I see this happen in senior executive teams. It’s now known that Purpose is an important element for Engagement, particularly as we Attract Talent and Embrace the Future of Work.° But what this looks like is a bunch of superficial word-smithing alongside the Vision, Mission and Values. Topical buzzwords get jammed in, and then after much compromise and angst, there comes a point at which we can dust our hands and declare “DONE! Good. We now have our Purpose. Quickly—get it laminated before we change our minds.”
° I’m capitalising the terms oft-overused to the point of superficiality.
But does the neat conclusiveness of a Pithy Purpose actually shut down the very thing that connects us to a sense of purpose—the curiosity to ask questions and pursue meaning? Does it become too tempting a default—something to fall back to, when confronted with any angst, uncertainty or doubt? Is this how a blind or non-thinking adherence to dogma begins?
In the exaggerated example above, quite possibly.
But is there any need to have a neatly-defined purpose?
I daresay, sometimes, yes.
As with all important things, purpose is paradoxical
A well-crafted and neatly defined Pithy Purpose gives people something to rally around if (and it’s a big ‘if’) it serves as a label° (or a shorthand-prelude) to a much deeper and impassioned conversation. You can make T-shirts and posters with it. It’s rad.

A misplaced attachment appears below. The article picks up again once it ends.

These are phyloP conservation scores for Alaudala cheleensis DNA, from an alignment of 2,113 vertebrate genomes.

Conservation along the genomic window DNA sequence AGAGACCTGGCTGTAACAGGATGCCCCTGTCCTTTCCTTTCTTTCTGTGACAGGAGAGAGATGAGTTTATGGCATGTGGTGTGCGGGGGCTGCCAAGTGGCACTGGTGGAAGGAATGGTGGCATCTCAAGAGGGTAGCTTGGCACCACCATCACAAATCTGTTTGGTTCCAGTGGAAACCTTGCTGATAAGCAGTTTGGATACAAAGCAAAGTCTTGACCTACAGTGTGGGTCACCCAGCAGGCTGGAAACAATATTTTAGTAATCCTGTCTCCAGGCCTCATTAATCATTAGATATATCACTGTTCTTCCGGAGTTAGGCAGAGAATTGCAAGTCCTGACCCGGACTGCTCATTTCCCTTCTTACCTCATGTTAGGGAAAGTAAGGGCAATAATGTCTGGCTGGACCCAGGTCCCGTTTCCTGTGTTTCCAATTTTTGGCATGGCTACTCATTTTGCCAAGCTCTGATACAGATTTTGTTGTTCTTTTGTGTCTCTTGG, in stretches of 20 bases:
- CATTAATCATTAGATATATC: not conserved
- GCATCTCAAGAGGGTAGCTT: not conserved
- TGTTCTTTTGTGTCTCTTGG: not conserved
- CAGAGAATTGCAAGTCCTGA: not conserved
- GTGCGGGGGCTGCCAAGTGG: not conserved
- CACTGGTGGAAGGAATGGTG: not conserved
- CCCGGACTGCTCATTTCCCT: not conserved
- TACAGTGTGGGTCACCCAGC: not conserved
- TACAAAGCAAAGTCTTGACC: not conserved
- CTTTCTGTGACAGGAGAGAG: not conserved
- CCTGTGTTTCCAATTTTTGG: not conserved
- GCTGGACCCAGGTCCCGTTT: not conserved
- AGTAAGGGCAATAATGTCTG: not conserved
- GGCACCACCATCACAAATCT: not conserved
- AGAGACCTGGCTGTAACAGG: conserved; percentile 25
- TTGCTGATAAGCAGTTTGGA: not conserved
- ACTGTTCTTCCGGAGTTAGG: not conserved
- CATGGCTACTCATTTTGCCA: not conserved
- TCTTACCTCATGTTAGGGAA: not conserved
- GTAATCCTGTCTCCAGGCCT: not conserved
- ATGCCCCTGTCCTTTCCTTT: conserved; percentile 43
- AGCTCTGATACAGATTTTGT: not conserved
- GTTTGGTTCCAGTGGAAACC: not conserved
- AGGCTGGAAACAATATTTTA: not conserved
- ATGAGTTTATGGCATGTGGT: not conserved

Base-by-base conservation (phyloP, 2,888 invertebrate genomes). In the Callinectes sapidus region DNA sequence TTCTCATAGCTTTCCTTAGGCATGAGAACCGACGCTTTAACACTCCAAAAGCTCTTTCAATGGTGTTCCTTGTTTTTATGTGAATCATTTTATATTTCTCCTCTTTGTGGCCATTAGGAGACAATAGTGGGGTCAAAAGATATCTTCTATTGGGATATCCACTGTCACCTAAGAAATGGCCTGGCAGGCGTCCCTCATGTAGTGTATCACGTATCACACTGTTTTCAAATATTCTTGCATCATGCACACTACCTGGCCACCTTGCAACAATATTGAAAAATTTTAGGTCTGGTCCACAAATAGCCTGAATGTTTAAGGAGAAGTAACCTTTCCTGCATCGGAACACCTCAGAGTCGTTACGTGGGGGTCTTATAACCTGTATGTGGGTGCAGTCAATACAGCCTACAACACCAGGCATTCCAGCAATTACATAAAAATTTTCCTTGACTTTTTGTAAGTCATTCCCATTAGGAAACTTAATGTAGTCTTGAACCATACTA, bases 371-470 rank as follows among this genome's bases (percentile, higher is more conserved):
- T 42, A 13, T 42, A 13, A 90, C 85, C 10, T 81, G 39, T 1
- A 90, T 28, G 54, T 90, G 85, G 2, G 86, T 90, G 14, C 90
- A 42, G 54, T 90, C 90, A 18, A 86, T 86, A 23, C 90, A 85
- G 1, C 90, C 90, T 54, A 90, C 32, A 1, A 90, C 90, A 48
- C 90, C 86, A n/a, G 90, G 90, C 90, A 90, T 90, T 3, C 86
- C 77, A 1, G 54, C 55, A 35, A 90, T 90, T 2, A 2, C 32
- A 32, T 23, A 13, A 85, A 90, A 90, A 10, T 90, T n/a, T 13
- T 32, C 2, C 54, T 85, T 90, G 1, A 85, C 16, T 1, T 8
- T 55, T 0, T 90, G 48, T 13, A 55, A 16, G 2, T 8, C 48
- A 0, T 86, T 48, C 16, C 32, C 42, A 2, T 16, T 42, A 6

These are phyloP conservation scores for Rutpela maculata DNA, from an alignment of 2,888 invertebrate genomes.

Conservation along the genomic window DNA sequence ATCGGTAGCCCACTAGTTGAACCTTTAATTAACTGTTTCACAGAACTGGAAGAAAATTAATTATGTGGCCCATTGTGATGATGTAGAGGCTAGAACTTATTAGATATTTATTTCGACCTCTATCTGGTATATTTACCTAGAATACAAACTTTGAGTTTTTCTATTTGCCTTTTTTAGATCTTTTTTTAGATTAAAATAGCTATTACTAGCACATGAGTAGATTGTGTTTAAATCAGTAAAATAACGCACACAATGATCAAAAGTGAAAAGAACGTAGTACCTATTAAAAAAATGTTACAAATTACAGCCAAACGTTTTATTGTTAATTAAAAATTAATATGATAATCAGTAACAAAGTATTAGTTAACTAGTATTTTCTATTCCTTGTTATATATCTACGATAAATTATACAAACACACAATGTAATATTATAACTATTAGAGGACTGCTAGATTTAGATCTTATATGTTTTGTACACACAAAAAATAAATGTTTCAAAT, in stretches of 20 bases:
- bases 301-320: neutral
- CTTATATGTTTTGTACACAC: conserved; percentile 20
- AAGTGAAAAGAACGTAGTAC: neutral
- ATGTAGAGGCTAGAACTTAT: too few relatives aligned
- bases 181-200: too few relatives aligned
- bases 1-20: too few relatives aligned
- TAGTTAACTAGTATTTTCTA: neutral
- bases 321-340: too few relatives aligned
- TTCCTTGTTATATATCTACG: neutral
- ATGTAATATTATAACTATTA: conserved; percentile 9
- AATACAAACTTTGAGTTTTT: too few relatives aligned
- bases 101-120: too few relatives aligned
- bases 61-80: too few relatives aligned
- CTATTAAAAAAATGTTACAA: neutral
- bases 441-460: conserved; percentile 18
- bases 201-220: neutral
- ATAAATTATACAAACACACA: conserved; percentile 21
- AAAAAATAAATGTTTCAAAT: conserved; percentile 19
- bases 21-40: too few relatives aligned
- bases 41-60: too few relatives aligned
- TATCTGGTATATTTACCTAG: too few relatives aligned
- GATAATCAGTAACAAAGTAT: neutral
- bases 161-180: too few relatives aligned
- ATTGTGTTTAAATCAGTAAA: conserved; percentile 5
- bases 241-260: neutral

° Like the label to a most exquisite whisky.
But any such labels have a shelf-life—they get stale. Habituation kicks in, and we run the risk of becoming disconnected to the why behind our why.
What to do?
Periodically prod and perturb your Pithy Purpose
Do not settle on a Pithy Purpose. Sure—roll with it if it serves you. But be attuned for the day it does not.°
° And this is perhaps, the most difficult thing to do. In How to Lead a Quest I describe the concept of The Progress Delusion—a phenomenon whereby the things that provide the richest sense of progress are the very things getting in the way of meaningful progress. Where productivity, ironically, inhibits progress. It makes me wonder—is there such a thing as A Delusion of Purpose?
And besides—it’s the conversation that sits behind the label that really matters most. The living expression of purpose, in its most raw, real, and imperfect form.
If you don’t have the label for it yet, that’s fine.
Keep searching. Keep questing. Fumble your way through the dark.
Don't let words get in the way of meaning.
An authentic and yet imperfect expression of purpose trumps a well-polished and neatly-defined Pithy Purpose any day.
PS: Our friends at Wildwon are hosting Purpose again this year. I had the honour of speaking at this event last year, and I loved the deep, meaningful, practical, non-fluffy and beyond-pithy conversations that were hosted. I'll be attending along with my team again this year—perhaps we'll see you there?